With the new year’s arrival, January will likely bring overcast skies and the occasional snowfall to the Lehigh Valley of Pennsylvania, home base for the Bethlehem Writers Roundtable. It’s a time for hunkering down near the fire with a good book or movie, while the chimes on the porch clang in the winter gusts.
Here at the BWR, we are excited to announce that our 2023 Short Story Award is now open for submissions. The theme is holiday tales—stories can include any holiday from Thanksgiving through New Year’s Day. See the Award page on the site for more details.
We’re also looking ahead to this year’s issues. As mentioned in the last issue, we have switched to two three-month submission periods for the year. Our first limited submission period runs until January 31. The second will start June 1 and end August 31.
We look forward to seeing your work while also showcasing our members’ work.
In this Winter issue, our featured story, “For the Love of Dottie” by Ellen Kazimer, took third place in the 2022 BWG Short Story Award. Congratulations, Ellen!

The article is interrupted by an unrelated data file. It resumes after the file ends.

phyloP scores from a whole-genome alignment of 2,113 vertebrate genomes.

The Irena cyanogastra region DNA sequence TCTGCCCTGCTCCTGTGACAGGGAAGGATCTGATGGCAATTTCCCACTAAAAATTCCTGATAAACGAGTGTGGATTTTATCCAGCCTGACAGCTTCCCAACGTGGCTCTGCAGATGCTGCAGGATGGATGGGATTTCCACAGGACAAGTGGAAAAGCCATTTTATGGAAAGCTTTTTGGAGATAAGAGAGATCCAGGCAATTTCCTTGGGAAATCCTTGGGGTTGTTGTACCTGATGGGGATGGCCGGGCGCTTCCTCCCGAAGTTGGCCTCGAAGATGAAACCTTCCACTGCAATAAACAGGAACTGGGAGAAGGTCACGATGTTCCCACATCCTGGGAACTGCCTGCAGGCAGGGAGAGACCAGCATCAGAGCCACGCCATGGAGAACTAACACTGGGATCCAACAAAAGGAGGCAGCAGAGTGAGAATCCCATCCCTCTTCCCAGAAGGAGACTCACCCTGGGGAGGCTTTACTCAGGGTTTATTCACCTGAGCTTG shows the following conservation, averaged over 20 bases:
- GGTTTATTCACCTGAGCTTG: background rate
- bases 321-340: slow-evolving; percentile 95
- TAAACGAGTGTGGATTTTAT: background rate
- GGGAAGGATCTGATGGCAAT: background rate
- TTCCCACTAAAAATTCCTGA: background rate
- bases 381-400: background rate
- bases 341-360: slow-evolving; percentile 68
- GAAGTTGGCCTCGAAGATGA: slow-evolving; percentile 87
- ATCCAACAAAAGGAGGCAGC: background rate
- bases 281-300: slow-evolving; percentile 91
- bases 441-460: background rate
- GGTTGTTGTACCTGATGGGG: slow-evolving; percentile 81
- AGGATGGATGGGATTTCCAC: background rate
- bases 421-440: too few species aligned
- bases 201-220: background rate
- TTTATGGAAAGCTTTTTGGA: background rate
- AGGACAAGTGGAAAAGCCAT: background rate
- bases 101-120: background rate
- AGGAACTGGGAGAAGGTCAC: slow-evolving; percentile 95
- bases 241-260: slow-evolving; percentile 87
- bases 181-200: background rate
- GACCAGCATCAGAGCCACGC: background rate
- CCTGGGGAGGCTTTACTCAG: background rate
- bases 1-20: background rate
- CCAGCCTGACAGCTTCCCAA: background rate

The issue also highlights excerpts of longer works by several of our members. Debra H. Goldstein shares two excerpts, one from her mystery One Taste Too Many, and the other from her recently released mystery, Five Belles Too Many.
Paula Benson shares a chapter from “Candlemas,” part of Love in the Lowcountry, Volume 2. Christopher D. Ochs shares a chapter from his urban fantasy, My Friend Jackson, and Carol L. Wright shares an excerpt from her cozy mystery, Death in Glenville Falls.
Later this year, we’ll unveil a group story told from various points of view, each character written by a different BWG member.
Our 2023 Short Story Award
Is now open for submissions!
See the 2023 Short Story Award tab for more information.
“For the Love of Dottie” by Ellen Kazimer
I was searching for my wife, Dottie when I found Tom face down in the pink oleander bushes that ringed the community putting green. From the contusion on the back of his head, I guessed someone had clobbered him with his own putter. I could not feel a pulse. He had not been dead long, though. The grounds crew at Citrus Grove Senior Living would have already removed him. They keep this place immaculate, and poor Tom was unsightly.
Also in this issue
Interview with short-story award judge Barb Goffman
Excerpt: Candlemas by Paula Benson
Excerpt: One Taste Too Many by Debra H. Goldstein
Excerpt: Five Belles Too Many by Debra H. Goldstein
Excerpt: My Friend Jackson by Christopher D. Ochs
Excerpt: Death in Glenville Falls by Carol L. Wright
Literary Learnings by Christopher D. Ochs
Betty’s Tips and Mixed-Up Words